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EPA: Lead, bacteria in floodwater

'The water is full of sewage,' CDC director says



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Centers for Disease Control & Prevention
New Orleans (Louisiana)

WASHINGTON (CNN) -- The EPA said Wednesday that initial findings from New Orleans floodwater sampling indicate high levels of E. coli and coliform bacteria as well as lead.

"No one should drink the floodwater, especially children," administrator Stephen L. Johnson told reporters. He said the amounts exceeded 10 times the safe limit in all cases.

In addition, people should do all they can to avoid contact with the water, said Dr. Julie Gerberding, director of the Centers for Disease Control and Prevention.

She urged anyone who had not yet evacuated the Louisiana city to do so.

"Basically, the results from the EPA indicate that the water is full of sewage; we know that this is not safe," she said.

The bacteria can cause common intestinal illnesses, she said.

An agency spokesman said the CDC was investigating reports of five fatal cases caused by the bacteria Vibrio vulnificus bacteria to which people with compromised immune systems are particularly vulnerable.

Gerberding described the cases as "scattered," saying they do not represent an outbreak.

"We see cases of this periodically from time to time along the coast."

The illness "in no way resembles cholera," she said. "It is not spread person to person."

But the CDC's Web site described it as a bacterium "in the same family as those that cause cholera."

On Tuesday, CDC spokesman Tom Skinner said one of the deaths occurred in Texas and the other four were in Mississippi.

"These were all either elderly or had chronic, underlying health conditions," people considered most at risk for suffering complications from such infections, he said.

Gerberding downplayed the risk of cholera, saying it has not been found in the region for years and is unlikely to emerge as a threat.

The CDC also is investigating "sporadic reports" of outbreaks of gastrointestinal illness in shelters for evacuees from Hurricane Katrina, she said. Among the contaminants found has been norovirus, which is responsible for outbreaks of GI illness aboard cruise ships.

While the illness is generally not life-threatening, "it's annoying," Gerberding said.

CNN gave three samples to Analytical and Environmental Testing Inc. in Baton Rouge, Louisiana, which found 20,000 fecal coliform colonies per 100 milliliters of water, the highest the lab could count. That's 100 times the normal count found in water runoff from storms, the company said.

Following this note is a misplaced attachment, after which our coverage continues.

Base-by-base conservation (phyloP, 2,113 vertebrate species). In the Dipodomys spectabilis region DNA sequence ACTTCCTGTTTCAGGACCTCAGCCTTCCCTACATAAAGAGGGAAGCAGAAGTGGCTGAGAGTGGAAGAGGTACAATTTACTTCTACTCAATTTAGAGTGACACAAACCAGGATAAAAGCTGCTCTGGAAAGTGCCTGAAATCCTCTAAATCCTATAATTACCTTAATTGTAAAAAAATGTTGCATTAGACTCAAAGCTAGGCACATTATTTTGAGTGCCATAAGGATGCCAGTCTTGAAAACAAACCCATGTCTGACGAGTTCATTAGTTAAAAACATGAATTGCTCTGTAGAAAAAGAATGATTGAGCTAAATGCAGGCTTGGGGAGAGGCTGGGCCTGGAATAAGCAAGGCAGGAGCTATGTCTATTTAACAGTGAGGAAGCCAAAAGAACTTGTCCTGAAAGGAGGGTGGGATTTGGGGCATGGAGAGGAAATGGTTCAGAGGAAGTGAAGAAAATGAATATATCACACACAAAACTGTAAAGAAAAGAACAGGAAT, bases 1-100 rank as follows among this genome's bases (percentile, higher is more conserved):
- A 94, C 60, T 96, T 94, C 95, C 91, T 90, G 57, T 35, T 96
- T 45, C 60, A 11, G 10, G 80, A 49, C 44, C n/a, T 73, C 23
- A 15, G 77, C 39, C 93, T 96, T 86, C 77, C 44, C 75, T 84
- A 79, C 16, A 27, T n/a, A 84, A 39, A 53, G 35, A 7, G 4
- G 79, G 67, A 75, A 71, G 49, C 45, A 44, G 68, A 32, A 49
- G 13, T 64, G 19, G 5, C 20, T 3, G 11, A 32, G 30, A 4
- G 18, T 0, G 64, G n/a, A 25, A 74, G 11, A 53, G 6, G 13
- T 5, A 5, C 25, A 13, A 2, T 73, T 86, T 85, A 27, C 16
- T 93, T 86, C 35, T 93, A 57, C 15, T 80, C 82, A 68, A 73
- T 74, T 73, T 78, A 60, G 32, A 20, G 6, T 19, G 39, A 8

Officials have said they are taking steps to limit the outbreak of disease in crowded shelters, whose residents could prove susceptible.

Authorities also are watching for respiratory illnesses, such as the common cold, influenza and tuberculosis.

Gerberding credited some shelters for taking steps to minimize those risks, citing one that had set up a long line of portable sinks for evacuees to wash in and others that gave evacuees alcohol-soaked hand wipes.

Within the crowded compounds of shelters, health officials are working to make sure children's immunizations of measles and rubella are up to date, she said.

For adults, the focus is on tetanus and flu vaccines, when they become available.

Reports of diarrhea, tuberculosis investigated

Reports of diarrhea and tuberculosis have emerged in Texas, though it was not clear whether the cases were more widespread than they would have been among a normal population, Gerberding said Tuesday.

The reports of tuberculosis are being investigated, as some evacuees were diagnosed with the disease before the hurricane and were receiving treatment. Ensuring they get back on their medications is a priority, Gerberding said.

An evacuee at the Astrodome in Houston, Texas, was taken to a hospital after he began coughing up blood, Skinner said. The case has not been confirmed to be tuberculosis, he said.

The CDC has deployed more than 140 people, and eight more teams are prepared to augment shelter staffs.

A joint task force has been set up at Kindred Hospital in New Orleans to monitor the public health situation and to determine when the area might be safe to reinhabit, Health and Human Services Secretary Mike Leavitt said on Tuesday. The hospital also will be the site for the HHS field command and the city's public health department.

Still, meeting the immediate needs has stressed the nation's public health system, particularly in Baton Rouge, Louisiana, which has seen its population rise from 500,000 to 850,000 since last week, Leavitt said.

"The hospitals are under significant pressure," he said.

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